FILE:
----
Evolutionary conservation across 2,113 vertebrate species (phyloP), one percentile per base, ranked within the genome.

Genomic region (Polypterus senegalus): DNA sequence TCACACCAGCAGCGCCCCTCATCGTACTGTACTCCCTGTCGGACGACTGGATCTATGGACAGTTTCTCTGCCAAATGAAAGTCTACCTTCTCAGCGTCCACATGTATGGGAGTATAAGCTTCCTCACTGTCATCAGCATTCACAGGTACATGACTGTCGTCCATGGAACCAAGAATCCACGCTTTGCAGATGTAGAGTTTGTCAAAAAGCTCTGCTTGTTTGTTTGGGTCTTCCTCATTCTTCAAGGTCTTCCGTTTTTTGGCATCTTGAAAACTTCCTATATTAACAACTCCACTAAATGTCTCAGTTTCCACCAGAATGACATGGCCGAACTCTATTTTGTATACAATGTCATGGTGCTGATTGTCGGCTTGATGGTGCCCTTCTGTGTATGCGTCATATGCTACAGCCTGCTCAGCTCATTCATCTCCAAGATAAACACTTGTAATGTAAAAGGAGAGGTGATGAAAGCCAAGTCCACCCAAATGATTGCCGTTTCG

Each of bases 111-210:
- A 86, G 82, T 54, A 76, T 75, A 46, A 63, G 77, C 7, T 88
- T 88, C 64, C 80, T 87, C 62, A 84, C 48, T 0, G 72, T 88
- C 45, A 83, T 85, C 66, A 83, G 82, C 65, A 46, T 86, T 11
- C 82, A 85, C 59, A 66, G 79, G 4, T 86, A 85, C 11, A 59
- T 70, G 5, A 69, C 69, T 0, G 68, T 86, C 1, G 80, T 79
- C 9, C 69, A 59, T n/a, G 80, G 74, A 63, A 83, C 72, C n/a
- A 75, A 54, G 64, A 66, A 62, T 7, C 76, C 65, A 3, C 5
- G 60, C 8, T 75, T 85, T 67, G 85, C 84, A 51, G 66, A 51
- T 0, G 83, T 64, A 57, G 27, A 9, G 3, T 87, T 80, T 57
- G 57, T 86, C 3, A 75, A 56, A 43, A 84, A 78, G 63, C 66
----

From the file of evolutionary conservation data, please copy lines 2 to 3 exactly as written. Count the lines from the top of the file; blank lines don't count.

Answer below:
Genomic region (Polypterus senegalus): DNA sequence TCACACCAGCAGCGCCCCTCATCGTACTGTACTCCCTGTCGGACGACTGGATCTATGGACAGTTTCTCTGCCAAATGAAAGTCTACCTTCTCAGCGTCCACATGTATGGGAGTATAAGCTTCCTCACTGTCATCAGCATTCACAGGTACATGACTGTCGTCCATGGAACCAAGAATCCACGCTTTGCAGATGTAGAGTTTGTCAAAAAGCTCTGCTTGTTTGTTTGGGTCTTCCTCATTCTTCAAGGTCTTCCGTTTTTTGGCATCTTGAAAACTTCCTATATTAACAACTCCACTAAATGTCTCAGTTTCCACCAGAATGACATGGCCGAACTCTATTTTGTATACAATGTCATGGTGCTGATTGTCGGCTTGATGGTGCCCTTCTGTGTATGCGTCATATGCTACAGCCTGCTCAGCTCATTCATCTCCAAGATAAACACTTGTAATGTAAAAGGAGAGGTGATGAAAGCCAAGTCCACCCAAATGATTGCCGTTTCG

Each of bases 111-210: